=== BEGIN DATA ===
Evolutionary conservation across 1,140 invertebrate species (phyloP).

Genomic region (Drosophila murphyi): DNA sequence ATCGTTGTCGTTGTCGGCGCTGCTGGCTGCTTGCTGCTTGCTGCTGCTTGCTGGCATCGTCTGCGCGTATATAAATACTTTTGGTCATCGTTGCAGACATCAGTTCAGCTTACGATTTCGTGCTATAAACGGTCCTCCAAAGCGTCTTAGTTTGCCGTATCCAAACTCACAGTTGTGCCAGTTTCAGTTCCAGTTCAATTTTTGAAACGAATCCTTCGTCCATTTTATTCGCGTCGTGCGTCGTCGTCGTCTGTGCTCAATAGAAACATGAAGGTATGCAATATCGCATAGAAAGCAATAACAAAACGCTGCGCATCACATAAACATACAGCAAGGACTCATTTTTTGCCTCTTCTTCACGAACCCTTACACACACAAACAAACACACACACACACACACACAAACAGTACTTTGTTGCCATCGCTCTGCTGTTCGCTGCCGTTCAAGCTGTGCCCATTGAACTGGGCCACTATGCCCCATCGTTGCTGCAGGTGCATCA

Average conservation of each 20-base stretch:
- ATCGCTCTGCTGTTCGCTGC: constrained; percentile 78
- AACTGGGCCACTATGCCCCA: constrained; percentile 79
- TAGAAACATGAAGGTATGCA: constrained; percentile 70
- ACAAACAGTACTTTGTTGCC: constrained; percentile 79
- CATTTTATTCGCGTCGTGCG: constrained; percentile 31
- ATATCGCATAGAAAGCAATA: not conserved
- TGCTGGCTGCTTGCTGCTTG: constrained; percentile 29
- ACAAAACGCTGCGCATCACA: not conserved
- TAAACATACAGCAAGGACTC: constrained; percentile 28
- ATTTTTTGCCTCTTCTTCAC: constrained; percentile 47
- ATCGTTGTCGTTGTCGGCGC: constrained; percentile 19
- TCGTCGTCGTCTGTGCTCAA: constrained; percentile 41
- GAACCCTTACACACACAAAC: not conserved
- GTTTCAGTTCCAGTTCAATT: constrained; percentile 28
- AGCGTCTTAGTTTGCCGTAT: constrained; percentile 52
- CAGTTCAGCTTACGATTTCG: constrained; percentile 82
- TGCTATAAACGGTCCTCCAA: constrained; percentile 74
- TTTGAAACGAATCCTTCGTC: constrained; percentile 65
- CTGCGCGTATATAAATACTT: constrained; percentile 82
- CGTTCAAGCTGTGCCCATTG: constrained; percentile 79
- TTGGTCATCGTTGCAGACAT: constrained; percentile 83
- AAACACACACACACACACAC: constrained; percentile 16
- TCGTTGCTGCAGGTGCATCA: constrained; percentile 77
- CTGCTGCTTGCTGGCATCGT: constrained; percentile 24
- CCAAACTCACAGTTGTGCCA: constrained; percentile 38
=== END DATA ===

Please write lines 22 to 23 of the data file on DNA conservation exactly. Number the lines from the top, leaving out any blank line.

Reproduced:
- CTGCGCGTATATAAATACTT: constrained; percentile 82
- CGTTCAAGCTGTGCCCATTG: constrained; percentile 79